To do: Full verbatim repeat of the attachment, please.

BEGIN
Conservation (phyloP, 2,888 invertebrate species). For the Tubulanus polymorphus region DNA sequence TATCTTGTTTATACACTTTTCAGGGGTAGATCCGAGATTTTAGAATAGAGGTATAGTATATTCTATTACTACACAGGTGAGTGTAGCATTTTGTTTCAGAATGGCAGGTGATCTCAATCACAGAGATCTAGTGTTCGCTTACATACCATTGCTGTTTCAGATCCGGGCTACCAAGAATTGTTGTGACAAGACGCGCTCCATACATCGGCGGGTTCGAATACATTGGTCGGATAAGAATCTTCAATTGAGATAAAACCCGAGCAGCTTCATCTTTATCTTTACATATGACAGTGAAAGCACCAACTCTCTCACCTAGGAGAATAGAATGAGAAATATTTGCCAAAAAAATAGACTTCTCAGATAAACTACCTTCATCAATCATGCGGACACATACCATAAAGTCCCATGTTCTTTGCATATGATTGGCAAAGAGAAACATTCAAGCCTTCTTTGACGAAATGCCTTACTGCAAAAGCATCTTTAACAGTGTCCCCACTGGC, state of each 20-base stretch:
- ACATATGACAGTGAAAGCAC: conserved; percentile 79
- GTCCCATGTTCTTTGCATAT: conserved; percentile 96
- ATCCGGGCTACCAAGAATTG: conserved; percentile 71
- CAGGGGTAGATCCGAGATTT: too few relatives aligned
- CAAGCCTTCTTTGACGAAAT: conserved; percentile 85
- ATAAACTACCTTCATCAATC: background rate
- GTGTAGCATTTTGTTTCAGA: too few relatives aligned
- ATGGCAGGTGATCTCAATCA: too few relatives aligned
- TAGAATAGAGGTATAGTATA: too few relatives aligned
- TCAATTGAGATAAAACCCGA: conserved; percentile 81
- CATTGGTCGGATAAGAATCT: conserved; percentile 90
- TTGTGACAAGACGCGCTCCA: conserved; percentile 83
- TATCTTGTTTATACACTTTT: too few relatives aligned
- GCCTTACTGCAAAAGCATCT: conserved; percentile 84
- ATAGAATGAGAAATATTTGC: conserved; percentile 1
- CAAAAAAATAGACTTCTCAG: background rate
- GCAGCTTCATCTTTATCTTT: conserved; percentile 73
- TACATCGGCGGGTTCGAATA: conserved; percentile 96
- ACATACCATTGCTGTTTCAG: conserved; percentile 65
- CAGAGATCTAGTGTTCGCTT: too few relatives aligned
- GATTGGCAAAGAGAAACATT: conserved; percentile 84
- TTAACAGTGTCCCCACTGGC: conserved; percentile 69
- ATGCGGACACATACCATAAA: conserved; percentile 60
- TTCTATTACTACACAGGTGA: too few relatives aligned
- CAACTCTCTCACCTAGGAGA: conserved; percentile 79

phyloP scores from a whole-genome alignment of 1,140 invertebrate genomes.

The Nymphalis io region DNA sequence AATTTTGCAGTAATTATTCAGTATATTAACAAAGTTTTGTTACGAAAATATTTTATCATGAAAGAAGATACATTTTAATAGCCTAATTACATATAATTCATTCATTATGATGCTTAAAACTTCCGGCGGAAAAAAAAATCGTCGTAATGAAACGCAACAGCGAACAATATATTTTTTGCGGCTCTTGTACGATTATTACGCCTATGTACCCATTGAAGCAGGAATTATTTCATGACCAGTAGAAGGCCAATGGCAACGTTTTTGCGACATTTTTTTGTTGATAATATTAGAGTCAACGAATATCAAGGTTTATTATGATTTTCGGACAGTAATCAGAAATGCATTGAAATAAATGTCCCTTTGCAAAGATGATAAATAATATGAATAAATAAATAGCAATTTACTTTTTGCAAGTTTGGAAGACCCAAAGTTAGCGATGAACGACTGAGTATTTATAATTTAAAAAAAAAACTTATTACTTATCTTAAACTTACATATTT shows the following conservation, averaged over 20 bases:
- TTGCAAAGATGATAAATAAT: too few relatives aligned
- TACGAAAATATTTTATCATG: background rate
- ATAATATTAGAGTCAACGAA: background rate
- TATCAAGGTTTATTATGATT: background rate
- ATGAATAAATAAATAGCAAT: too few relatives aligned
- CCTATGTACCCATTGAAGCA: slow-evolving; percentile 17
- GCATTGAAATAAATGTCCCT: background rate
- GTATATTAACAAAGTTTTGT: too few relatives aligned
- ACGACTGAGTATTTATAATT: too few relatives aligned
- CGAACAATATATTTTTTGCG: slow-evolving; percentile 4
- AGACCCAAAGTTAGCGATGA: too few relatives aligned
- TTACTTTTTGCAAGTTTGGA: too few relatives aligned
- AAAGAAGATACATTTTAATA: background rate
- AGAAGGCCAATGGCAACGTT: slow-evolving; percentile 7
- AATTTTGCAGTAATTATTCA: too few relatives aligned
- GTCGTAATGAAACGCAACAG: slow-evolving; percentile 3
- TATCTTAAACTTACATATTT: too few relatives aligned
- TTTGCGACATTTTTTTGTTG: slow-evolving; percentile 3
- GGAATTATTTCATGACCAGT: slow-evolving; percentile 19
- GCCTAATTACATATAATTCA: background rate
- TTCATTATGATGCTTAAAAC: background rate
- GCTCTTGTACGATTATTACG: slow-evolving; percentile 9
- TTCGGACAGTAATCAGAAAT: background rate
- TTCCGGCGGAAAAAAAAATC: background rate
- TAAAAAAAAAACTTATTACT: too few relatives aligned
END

Conservation (phyloP, 2,888 invertebrate species). For the Tubulanus polymorphus region DNA sequence TATCTTGTTTATACACTTTTCAGGGGTAGATCCGAGATTTTAGAATAGAGGTATAGTATATTCTATTACTACACAGGTGAGTGTAGCATTTTGTTTCAGAATGGCAGGTGATCTCAATCACAGAGATCTAGTGTTCGCTTACATACCATTGCTGTTTCAGATCCGGGCTACCAAGAATTGTTGTGACAAGACGCGCTCCATACATCGGCGGGTTCGAATACATTGGTCGGATAAGAATCTTCAATTGAGATAAAACCCGAGCAGCTTCATCTTTATCTTTACATATGACAGTGAAAGCACCAACTCTCTCACCTAGGAGAATAGAATGAGAAATATTTGCCAAAAAAATAGACTTCTCAGATAAACTACCTTCATCAATCATGCGGACACATACCATAAAGTCCCATGTTCTTTGCATATGATTGGCAAAGAGAAACATTCAAGCCTTCTTTGACGAAATGCCTTACTGCAAAAGCATCTTTAACAGTGTCCCCACTGGC, state of each 20-base stretch:
- ACATATGACAGTGAAAGCAC: conserved; percentile 79
- GTCCCATGTTCTTTGCATAT: conserved; percentile 96
- ATCCGGGCTACCAAGAATTG: conserved; percentile 71
- CAGGGGTAGATCCGAGATTT: too few relatives aligned
- CAAGCCTTCTTTGACGAAAT: conserved; percentile 85
- ATAAACTACCTTCATCAATC: background rate
- GTGTAGCATTTTGTTTCAGA: too few relatives aligned
- ATGGCAGGTGATCTCAATCA: too few relatives aligned
- TAGAATAGAGGTATAGTATA: too few relatives aligned
- TCAATTGAGATAAAACCCGA: conserved; percentile 81
- CATTGGTCGGATAAGAATCT: conserved; percentile 90
- TTGTGACAAGACGCGCTCCA: conserved; percentile 83
- TATCTTGTTTATACACTTTT: too few relatives aligned
- GCCTTACTGCAAAAGCATCT: conserved; percentile 84
- ATAGAATGAGAAATATTTGC: conserved; percentile 1
- CAAAAAAATAGACTTCTCAG: background rate
- GCAGCTTCATCTTTATCTTT: conserved; percentile 73
- TACATCGGCGGGTTCGAATA: conserved; percentile 96
- ACATACCATTGCTGTTTCAG: conserved; percentile 65
- CAGAGATCTAGTGTTCGCTT: too few relatives aligned
- GATTGGCAAAGAGAAACATT: conserved; percentile 84
- TTAACAGTGTCCCCACTGGC: conserved; percentile 69
- ATGCGGACACATACCATAAA: conserved; percentile 60
- TTCTATTACTACACAGGTGA: too few relatives aligned
- CAACTCTCTCACCTAGGAGA: conserved; percentile 79

phyloP scores from a whole-genome alignment of 1,140 invertebrate genomes.

The Nymphalis io region DNA sequence AATTTTGCAGTAATTATTCAGTATATTAACAAAGTTTTGTTACGAAAATATTTTATCATGAAAGAAGATACATTTTAATAGCCTAATTACATATAATTCATTCATTATGATGCTTAAAACTTCCGGCGGAAAAAAAAATCGTCGTAATGAAACGCAACAGCGAACAATATATTTTTTGCGGCTCTTGTACGATTATTACGCCTATGTACCCATTGAAGCAGGAATTATTTCATGACCAGTAGAAGGCCAATGGCAACGTTTTTGCGACATTTTTTTGTTGATAATATTAGAGTCAACGAATATCAAGGTTTATTATGATTTTCGGACAGTAATCAGAAATGCATTGAAATAAATGTCCCTTTGCAAAGATGATAAATAATATGAATAAATAAATAGCAATTTACTTTTTGCAAGTTTGGAAGACCCAAAGTTAGCGATGAACGACTGAGTATTTATAATTTAAAAAAAAAACTTATTACTTATCTTAAACTTACATATTT shows the following conservation, averaged over 20 bases:
- TTGCAAAGATGATAAATAAT: too few relatives aligned
- TACGAAAATATTTTATCATG: background rate
- ATAATATTAGAGTCAACGAA: background rate
- TATCAAGGTTTATTATGATT: background rate
- ATGAATAAATAAATAGCAAT: too few relatives aligned
- CCTATGTACCCATTGAAGCA: slow-evolving; percentile 17
- GCATTGAAATAAATGTCCCT: background rate
- GTATATTAACAAAGTTTTGT: too few relatives aligned
- ACGACTGAGTATTTATAATT: too few relatives aligned
- CGAACAATATATTTTTTGCG: slow-evolving; percentile 4
- AGACCCAAAGTTAGCGATGA: too few relatives aligned
- TTACTTTTTGCAAGTTTGGA: too few relatives aligned
- AAAGAAGATACATTTTAATA: background rate
- AGAAGGCCAATGGCAACGTT: slow-evolving; percentile 7
- AATTTTGCAGTAATTATTCA: too few relatives aligned
- GTCGTAATGAAACGCAACAG: slow-evolving; percentile 3
- TATCTTAAACTTACATATTT: too few relatives aligned
- TTTGCGACATTTTTTTGTTG: slow-evolving; percentile 3
- GGAATTATTTCATGACCAGT: slow-evolving; percentile 19
- GCCTAATTACATATAATTCA: background rate
- TTCATTATGATGCTTAAAAC: background rate
- GCTCTTGTACGATTATTACG: slow-evolving; percentile 9
- TTCGGACAGTAATCAGAAAT: background rate
- TTCCGGCGGAAAAAAAAATC: background rate
- TAAAAAAAAAACTTATTACT: too few relatives aligned